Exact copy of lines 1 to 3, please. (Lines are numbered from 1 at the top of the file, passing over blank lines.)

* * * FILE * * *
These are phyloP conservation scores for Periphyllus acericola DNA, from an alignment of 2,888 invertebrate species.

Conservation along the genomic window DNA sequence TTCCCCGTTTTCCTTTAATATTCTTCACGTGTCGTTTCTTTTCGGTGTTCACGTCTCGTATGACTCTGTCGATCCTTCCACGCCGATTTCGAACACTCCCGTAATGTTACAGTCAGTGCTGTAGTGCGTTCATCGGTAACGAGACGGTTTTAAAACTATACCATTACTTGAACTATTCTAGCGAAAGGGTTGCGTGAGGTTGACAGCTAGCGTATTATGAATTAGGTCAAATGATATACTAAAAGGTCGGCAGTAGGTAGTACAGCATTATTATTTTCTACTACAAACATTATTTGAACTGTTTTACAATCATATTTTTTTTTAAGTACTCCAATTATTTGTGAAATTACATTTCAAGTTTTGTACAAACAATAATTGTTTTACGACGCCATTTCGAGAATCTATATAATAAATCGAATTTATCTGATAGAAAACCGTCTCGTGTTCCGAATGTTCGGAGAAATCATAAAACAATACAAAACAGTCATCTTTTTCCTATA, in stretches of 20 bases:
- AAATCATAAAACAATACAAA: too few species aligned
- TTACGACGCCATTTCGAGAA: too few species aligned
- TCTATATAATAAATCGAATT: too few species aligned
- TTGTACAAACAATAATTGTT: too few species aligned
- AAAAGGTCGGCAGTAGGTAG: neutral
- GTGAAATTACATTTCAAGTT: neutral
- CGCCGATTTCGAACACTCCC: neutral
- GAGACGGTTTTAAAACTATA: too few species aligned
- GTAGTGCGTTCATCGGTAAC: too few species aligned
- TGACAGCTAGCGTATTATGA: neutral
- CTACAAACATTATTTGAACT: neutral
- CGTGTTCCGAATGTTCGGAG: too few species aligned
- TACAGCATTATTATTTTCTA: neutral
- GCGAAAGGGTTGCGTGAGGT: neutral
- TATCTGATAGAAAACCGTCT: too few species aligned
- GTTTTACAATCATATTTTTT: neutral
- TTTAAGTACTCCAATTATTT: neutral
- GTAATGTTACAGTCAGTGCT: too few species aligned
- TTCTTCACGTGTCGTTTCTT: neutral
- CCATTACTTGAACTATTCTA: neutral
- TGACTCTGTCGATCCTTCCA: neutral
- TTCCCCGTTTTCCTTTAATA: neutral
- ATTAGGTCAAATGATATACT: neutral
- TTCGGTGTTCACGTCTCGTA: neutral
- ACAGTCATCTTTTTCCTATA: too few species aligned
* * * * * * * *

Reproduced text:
These are phyloP conservation scores for Periphyllus acericola DNA, from an alignment of 2,888 invertebrate species.

Conservation along the genomic window DNA sequence TTCCCCGTTTTCCTTTAATATTCTTCACGTGTCGTTTCTTTTCGGTGTTCACGTCTCGTATGACTCTGTCGATCCTTCCACGCCGATTTCGAACACTCCCGTAATGTTACAGTCAGTGCTGTAGTGCGTTCATCGGTAACGAGACGGTTTTAAAACTATACCATTACTTGAACTATTCTAGCGAAAGGGTTGCGTGAGGTTGACAGCTAGCGTATTATGAATTAGGTCAAATGATATACTAAAAGGTCGGCAGTAGGTAGTACAGCATTATTATTTTCTACTACAAACATTATTTGAACTGTTTTACAATCATATTTTTTTTTAAGTACTCCAATTATTTGTGAAATTACATTTCAAGTTTTGTACAAACAATAATTGTTTTACGACGCCATTTCGAGAATCTATATAATAAATCGAATTTATCTGATAGAAAACCGTCTCGTGTTCCGAATGTTCGGAGAAATCATAAAACAATACAAAACAGTCATCTTTTTCCTATA, in stretches of 20 bases:
- AAATCATAAAACAATACAAA: too few species aligned